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STATES CHRONICLE – A recent study has recently revealed that doctors over-prescribe opioid-based painkillers, which in turn have a high chance of triggering an addiction. People addicted to painkillers also have an increased risk of becoming addicted to other drugs such as heroin.
DuPage County now reports a concerning sudden rise in drug-related deaths. The cause of these deaths are Heroin and Fentanyl, a notoriously powerful painkiller.
In 2015, DuPage County has recorded 43 deaths in which various mixes of heroin and fentanyl were involved.
In 2016 so far, twelve people have died from taking a similar combination.
Fentanyl, alone, has been the cause of death for eight people in 2015. In the first five months of 2016, DuPage County has recorded ten fentanyl-related deaths.
The potent painkiller is currently consumed by many as a recreational drug, which has a high risk of accidental overdose.
Heroin is known to be four or five times stronger than morphine. Medical fentanyl is considered to be 100 times more potent than morphine. Any mixing of the two substances leads to an incredibly high chance of overdose.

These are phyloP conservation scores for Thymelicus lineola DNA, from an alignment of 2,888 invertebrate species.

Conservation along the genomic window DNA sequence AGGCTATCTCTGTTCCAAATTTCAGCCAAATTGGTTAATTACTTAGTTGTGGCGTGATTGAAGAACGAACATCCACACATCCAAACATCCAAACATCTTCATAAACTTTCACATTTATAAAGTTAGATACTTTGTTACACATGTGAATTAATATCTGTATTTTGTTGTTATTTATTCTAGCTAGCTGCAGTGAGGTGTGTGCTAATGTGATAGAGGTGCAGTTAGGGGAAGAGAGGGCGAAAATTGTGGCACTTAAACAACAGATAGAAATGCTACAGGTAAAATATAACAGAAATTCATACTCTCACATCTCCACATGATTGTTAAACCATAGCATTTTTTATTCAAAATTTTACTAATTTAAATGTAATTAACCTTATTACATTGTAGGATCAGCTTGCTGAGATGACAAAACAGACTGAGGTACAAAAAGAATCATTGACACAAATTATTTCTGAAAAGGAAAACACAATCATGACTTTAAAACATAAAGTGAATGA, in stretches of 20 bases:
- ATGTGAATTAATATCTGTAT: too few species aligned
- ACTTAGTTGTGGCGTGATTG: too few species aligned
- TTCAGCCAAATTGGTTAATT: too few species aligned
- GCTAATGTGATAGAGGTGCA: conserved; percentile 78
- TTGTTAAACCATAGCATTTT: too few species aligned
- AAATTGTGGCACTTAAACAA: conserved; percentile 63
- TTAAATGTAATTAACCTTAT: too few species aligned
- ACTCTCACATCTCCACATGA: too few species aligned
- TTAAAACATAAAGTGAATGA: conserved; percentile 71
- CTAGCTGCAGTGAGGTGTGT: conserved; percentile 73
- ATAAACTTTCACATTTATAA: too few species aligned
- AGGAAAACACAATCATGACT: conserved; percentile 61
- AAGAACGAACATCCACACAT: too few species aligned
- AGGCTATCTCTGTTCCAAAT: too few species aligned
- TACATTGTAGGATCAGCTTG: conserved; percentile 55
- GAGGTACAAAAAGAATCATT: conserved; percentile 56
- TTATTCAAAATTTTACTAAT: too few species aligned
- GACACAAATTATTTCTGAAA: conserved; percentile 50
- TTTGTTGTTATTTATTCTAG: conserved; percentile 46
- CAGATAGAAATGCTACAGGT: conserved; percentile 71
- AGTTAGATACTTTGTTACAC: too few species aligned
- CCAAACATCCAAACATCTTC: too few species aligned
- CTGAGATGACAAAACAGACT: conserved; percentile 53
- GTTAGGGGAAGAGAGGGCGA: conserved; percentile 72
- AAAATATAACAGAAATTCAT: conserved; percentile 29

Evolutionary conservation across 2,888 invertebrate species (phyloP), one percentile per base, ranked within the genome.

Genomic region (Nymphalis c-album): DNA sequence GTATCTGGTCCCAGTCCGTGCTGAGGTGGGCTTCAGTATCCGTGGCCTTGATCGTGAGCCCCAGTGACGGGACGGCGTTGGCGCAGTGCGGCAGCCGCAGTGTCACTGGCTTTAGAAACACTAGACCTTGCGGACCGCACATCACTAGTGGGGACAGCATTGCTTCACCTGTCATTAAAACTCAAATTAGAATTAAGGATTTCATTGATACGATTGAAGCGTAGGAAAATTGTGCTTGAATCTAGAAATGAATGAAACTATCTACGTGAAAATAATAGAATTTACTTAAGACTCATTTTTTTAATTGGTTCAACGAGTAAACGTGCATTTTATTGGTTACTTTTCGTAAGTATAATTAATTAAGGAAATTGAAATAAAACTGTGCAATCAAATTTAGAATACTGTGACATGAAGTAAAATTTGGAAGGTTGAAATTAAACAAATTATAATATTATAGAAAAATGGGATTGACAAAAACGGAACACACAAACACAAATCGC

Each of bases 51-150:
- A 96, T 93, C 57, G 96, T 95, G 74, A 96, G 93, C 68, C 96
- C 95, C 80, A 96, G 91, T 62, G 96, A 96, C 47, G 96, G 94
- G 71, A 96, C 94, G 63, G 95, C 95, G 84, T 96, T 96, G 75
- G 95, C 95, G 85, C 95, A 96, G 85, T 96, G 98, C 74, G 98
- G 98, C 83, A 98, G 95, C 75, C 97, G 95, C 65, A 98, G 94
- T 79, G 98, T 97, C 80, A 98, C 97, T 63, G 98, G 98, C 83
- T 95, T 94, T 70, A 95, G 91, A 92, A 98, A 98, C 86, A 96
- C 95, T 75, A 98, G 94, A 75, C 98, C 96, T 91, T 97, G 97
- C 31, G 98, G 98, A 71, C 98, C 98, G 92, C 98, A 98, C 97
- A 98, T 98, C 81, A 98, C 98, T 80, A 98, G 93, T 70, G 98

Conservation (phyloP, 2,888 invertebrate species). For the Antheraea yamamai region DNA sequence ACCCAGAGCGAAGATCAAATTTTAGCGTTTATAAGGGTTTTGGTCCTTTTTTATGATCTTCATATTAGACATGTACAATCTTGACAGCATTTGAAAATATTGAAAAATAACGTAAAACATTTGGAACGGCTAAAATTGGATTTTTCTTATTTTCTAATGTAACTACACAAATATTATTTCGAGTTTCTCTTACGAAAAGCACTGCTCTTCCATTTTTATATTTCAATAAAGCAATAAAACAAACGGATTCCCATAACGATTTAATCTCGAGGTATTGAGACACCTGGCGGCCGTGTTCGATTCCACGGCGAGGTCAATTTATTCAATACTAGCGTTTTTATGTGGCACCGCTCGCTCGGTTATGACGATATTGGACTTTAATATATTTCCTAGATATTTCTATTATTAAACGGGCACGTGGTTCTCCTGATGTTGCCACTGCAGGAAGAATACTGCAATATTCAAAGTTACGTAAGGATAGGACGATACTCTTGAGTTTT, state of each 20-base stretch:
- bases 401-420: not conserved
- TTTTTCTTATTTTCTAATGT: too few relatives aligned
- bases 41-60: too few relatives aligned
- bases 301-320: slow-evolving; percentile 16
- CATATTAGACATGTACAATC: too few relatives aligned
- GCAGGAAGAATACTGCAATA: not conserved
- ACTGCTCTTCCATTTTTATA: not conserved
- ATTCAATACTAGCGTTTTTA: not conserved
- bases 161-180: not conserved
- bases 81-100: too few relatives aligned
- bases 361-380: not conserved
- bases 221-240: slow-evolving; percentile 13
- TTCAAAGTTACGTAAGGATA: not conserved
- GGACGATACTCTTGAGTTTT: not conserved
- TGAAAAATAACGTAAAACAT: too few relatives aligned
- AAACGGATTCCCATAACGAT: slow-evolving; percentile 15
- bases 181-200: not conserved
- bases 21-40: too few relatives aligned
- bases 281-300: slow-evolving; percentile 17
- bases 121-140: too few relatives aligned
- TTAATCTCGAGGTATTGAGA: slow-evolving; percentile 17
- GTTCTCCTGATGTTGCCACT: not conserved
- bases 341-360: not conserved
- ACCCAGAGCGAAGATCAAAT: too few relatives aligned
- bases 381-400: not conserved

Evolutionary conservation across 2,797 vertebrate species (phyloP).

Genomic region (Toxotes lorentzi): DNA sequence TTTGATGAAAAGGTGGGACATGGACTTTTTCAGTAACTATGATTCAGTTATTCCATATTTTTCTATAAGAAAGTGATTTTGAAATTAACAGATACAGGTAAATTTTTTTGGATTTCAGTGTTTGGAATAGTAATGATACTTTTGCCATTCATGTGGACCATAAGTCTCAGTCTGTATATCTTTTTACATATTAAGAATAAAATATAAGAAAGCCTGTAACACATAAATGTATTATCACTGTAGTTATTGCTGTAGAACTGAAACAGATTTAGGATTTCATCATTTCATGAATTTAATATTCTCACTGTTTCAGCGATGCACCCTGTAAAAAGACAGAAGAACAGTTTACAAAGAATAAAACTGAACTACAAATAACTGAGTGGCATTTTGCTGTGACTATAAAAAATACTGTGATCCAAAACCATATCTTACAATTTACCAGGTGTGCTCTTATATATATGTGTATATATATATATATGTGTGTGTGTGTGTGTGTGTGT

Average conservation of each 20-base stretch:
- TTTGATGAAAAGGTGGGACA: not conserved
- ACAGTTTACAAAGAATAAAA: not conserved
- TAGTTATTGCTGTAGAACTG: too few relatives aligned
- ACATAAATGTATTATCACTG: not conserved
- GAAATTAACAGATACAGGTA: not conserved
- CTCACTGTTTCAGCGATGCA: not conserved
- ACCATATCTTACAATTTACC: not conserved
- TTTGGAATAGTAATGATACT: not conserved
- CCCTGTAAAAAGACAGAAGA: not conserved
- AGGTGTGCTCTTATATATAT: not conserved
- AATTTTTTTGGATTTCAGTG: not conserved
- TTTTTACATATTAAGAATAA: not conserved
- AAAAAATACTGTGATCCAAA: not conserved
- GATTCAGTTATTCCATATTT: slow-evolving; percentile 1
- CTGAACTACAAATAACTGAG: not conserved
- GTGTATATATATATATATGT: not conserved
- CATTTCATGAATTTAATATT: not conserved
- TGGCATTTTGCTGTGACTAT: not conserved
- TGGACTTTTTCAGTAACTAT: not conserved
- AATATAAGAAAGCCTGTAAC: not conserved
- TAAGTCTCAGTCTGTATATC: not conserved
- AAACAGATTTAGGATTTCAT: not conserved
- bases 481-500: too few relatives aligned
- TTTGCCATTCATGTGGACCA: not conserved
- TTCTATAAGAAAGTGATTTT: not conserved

While those numbers alone can be considered cause for more than enough concern, DuPage County police officers have confiscated imported or “homebrew” versions of the drug. These versions of fentanyl, medical officials state, are five to ten time stronger than medical fentanyl.
Additionally, the illegally imported or homebrew drug is disguised to look like other market drugs, such as OxyContin or Xanax. Several people who overdosed did so not knowing what drugs they were actually taking.
The most effective means of attempting to prevent an in-progress Heroin and Fentanyl overdose-induced death is with the help of Narcan. Narcan is a drug specially designed to reverse an opiate-based overdose.
Last year, DuPage County police officers received specialized training in applying the medication. With the help of the Narcan drug, officers have managed to save 62 people who had overdosed on Heroin and Fentanyl in 2015. In just the first five months of 2016, the number of individuals saved from overdosing was 64.
DuPage County has already initiated several comprehensive education programs in high schools and middle schools. The programs have been designed to enforce opioid prevention.
The County’s health department has also strengthened its efforts to connect Heroin and Fentanyl addicts to health organizations and support groups that can help them get proper treatment and avoid further addiction.
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